In Nashville, multiple custom woodworking businesses share a 10,000-square foot cooperative, called Fort Houston after its neighborhood.

Woodworkers: Most Commented Article October 2013Excellent article. How do these schools/clubs get insurance if someone gets hurt on a machine or in the shop, especially since they are taking a fee per month? As a lifetime architectural millworker and owner, I was thinking of donating or buying a shop with substantial brand new equipment in our area and opening a public woodshop, but was discouraged by liability insurance issues on students and facility visitors. An insurance premium quoted and not guaranteed was mid six-figures a year; one insurance company said they would not guarantee that they could issue a policy at all, but would look at it. Any advice or thoughts on this issue? I see these schools and guilds all the time and none of them have coverage at all. – Name withheld on request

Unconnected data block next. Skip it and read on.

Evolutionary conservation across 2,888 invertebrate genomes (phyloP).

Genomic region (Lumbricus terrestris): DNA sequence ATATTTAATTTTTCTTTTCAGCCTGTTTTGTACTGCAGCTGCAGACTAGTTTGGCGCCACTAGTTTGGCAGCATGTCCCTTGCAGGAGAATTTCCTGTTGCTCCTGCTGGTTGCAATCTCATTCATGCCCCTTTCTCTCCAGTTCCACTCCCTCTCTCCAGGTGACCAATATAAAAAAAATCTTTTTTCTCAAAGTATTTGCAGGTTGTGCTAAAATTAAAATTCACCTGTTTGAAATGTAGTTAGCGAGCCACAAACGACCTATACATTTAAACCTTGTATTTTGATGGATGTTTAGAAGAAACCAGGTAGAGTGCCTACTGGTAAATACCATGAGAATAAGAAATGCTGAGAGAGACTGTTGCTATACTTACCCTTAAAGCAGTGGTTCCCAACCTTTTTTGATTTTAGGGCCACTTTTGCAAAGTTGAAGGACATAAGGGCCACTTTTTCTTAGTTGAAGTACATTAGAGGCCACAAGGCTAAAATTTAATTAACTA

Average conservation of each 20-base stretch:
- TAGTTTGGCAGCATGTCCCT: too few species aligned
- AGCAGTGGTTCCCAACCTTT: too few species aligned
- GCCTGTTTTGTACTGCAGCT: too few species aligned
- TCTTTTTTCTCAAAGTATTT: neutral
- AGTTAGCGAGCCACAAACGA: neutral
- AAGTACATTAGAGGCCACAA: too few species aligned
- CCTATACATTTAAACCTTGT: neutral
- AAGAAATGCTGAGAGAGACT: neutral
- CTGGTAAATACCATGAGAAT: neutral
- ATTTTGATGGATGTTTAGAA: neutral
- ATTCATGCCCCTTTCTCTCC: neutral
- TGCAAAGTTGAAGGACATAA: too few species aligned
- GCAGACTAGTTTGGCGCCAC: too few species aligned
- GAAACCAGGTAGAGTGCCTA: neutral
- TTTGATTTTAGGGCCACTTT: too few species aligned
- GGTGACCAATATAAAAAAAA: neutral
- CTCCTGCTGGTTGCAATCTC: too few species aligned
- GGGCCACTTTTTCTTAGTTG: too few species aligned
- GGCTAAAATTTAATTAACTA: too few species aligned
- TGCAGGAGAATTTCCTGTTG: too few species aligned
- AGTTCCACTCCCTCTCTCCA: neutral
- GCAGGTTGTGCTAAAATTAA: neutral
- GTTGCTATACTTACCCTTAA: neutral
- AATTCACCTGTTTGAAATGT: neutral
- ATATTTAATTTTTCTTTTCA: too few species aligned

We have heard this question frequently, so I discussed it at length with Daniel Heering, co-founder. Fort Houston had insurance on its first version of the shop, a smaller 2,000-square-foot operation. When it enlarged to 10,000 square feet, a broker shopped for insurance, with full disclosure of the purpose of the enterprise. He found insurance, under the condition all operators must receive safety and operational training – a common step at other community shops and small-scale training centers around the country. Fort Houston was also required to update some equipment with safer models, so JET’s move to outfit the shop with two table saws, two bandsaws, miter saw, joiner, planer, sanders, lathes, and dust collection was a huge help. “JET’s partnership with Fort Houston has enhanced woodshop safety, with training and proper tool operation built into the membership,” notes Joan Duvall, JET marketing manager.

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